A group of acute trusts in the North West has been paying critical care nurses band 8 wages for standard shifts, in an effort to lure them away from agency work and back to the NHS.
The group of five trusts agreed to match bank pay rates with agency wages following a review, which found the majority of critical care rota gaps were being filled by agency nurses.
“Where we have increased pay we have been clear we are doing this as an interim measure”
It meant increasing the bank pay rate for critical care from band 5.3 to band 8, said Jay Patel, head of client relations at health service bank staff provider NHS Professionals. The move was “still cheaper” than getting in agency staff, because the trusts were not paying agency fees, she told delegates at a safe staffing conference in London.
The strategy, which also involved capping agency fees, has seen a dramatic shift in critical care staffing. Reliance on agency workers has been cut by half, with a more than 50% reduction in agency charges since October last year.
However, Ms Patel admitted the process had also been painful when agencies refused to play ball. She said one of the trusts – Central Manchester University Hospitals NHS Foundation Trust – had “cancelled theatres for two weeks” because of staffing issues.
Nevertheless, she told the audience of senior nurses it was vital to “hold your nerve and stay strong” in negotiations with staffing agencies.
The trusts have been working together as part of the Agency Partner Programme set up NHS Professionals in 2012 in an effort to address soaring spending on agency staff.
Together with Central Manchester, the consortium is made up of Stockport NHS Foundation Trust, Salford Royal NHS Foundation Trust, University Hospitals of South Manchester NHS Foundation Trust and Tameside Hospital NHS Foundation Trust.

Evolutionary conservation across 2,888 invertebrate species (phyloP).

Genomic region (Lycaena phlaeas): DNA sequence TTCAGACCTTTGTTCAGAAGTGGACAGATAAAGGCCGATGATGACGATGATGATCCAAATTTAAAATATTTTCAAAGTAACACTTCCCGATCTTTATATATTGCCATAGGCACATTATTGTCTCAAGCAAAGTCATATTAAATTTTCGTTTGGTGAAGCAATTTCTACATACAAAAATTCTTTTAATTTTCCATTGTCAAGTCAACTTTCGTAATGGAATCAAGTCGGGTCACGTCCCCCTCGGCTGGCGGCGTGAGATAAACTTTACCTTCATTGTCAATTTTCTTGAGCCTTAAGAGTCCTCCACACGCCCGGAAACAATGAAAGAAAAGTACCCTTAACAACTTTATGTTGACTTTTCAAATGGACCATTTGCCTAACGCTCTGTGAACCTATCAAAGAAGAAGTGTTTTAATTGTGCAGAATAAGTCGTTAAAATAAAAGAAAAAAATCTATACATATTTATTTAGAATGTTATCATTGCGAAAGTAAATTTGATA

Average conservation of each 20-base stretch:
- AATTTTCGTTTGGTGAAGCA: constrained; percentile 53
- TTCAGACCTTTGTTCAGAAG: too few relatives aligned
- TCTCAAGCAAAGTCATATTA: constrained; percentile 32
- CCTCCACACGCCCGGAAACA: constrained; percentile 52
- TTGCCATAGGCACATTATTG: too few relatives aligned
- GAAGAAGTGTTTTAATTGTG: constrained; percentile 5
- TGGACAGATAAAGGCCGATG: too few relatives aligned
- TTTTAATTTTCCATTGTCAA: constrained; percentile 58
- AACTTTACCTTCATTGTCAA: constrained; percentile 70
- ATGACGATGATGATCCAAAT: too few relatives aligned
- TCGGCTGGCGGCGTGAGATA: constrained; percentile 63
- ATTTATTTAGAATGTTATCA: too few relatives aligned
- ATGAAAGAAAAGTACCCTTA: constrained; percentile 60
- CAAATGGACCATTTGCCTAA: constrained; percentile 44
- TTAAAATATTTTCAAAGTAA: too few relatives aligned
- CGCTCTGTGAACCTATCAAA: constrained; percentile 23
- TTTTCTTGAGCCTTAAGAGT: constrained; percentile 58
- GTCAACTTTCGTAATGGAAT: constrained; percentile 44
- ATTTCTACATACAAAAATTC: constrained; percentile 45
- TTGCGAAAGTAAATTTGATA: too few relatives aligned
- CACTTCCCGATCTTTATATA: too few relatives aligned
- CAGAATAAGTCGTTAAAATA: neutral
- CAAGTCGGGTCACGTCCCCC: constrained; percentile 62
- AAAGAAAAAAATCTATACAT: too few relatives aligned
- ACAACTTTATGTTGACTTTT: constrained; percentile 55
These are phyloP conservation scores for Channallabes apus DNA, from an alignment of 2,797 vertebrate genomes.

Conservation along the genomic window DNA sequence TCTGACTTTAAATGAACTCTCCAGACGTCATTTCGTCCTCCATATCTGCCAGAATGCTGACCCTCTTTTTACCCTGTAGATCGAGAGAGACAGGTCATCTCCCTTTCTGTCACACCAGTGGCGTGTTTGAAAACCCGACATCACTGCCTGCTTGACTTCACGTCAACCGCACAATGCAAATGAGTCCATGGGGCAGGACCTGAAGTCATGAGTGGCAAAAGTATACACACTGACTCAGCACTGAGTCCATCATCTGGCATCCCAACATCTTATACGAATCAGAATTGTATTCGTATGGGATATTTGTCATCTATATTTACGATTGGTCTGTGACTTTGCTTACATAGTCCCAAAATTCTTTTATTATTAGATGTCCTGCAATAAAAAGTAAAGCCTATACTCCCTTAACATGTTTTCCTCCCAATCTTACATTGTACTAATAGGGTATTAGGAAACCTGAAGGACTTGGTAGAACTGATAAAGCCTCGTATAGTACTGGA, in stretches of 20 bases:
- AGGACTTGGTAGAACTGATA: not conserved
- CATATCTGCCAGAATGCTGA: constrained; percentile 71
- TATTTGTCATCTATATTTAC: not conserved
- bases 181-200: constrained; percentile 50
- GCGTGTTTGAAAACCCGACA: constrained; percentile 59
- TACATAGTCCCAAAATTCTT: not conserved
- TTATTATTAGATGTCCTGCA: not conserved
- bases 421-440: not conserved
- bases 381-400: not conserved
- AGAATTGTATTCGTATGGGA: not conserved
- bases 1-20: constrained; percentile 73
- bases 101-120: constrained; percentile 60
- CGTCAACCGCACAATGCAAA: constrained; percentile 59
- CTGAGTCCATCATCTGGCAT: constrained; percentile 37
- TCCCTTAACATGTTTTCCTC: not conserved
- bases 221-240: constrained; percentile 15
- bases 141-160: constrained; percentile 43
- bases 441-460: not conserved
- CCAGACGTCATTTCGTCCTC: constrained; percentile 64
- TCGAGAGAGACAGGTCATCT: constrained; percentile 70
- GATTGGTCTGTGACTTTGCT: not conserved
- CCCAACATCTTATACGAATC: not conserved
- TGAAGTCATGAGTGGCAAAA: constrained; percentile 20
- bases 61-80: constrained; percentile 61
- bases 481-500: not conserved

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Ms Patel said encouraging more nurses to work for the NHS bank instead of agencies was a key element in wider workforce reform.
But staffing leads at the conference on Tuesday said they feared that ramping up bank pay might encourage some nurses – such as those from other European countries – to just work for the bank rather than remaining in permanent posts.
However, Ms Patel stressed the increase in bank pay rates in the North West was a temporary strategy and went alongside a campaign to encourage nurses to see the wider benefits of returning to the NHS.
“Where we have increased pay we have been clear we are doing this as an interim measure and rates will be brought down,” she told the Safe Staffing Summit run by Healthcare Conferences UK.
Figures from NHS Professionals show towards the end of 2015 nearly three quarters – up to 72% – of requests for critical care nurses across the five organisations were being fulfilled by agencies. But by March this year that was down to 34%.
The overall number of critical care shifts left unfilled also dropped from 19% in September 2015 to just 4% in March this year.
The figures showed a 54% reduction in agency charges in five months – equivalent to mean annual savings of about £815,000.
“Hold your nerve and stay strong”
Meanwhile, the change has encouraged more nurses to sign up to the NHS bank, including some who were doing agency work in the region alongside their substantive posts at the five trusts.
The overall number signed up increased by nearly 20%. There was about a 5% increase in bank only workers, while the number of “multi-postholders” registered on the bank increased nearly 40% from 5,656 in the six months up to July 2015 to 7,688 in the six months up to March this year.
Ms Patel said the pay matching scheme had proved so successful that the consortium was looking at doing the same for general nurses.
While agency pay had only been matched for critical care, she said use of bank versus agency staff had actually increased across all staff groups because of the wider campaign to promote NHS work.
She maintained the NHS bank had “lost its mojo over the last 10 years, so it is about reminding the workforce and making sure people understand the NHS is the place to work”.
This included ensuring staff were aware of the percentages taken by agencies. She said many nurses were angry when they learned how much trusts paid for agency shifts over and above their wages and preferred to see that money invested in the health service.
She said the vast majority also preferred working “in their own organisations”, rather than having to go to another nearby hospital to do agency work.